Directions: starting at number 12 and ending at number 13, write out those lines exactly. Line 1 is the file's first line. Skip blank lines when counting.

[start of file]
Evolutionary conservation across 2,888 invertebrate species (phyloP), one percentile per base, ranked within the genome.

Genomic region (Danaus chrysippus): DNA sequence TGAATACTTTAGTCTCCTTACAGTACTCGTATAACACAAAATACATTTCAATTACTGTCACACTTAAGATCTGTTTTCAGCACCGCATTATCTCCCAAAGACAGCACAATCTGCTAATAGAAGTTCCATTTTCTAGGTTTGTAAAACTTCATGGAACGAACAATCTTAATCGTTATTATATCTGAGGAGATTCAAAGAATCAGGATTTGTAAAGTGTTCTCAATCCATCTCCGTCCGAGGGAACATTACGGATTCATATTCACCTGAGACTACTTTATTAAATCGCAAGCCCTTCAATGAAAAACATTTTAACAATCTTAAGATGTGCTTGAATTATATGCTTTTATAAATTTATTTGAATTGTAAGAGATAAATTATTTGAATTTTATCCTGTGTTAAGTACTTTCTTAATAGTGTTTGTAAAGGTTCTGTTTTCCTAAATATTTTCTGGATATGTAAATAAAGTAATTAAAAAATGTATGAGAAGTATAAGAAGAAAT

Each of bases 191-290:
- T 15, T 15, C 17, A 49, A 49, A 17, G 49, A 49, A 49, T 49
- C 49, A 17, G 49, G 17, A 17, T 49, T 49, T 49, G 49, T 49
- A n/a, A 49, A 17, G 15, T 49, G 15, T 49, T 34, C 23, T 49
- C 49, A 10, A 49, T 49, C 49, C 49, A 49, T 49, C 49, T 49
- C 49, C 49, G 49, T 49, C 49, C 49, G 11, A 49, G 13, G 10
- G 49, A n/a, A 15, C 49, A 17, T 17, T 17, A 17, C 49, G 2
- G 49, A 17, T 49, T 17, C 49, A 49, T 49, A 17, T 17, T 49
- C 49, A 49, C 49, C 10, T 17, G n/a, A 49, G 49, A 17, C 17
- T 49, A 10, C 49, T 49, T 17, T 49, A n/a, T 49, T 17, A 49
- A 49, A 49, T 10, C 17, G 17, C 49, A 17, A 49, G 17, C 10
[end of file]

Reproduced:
- T 49, A 10, C 49, T 49, T 17, T 49, A n/a, T 49, T 17, A 49
- A 49, A 49, T 10, C 17, G 17, C 49, A 17, A 49, G 17, C 10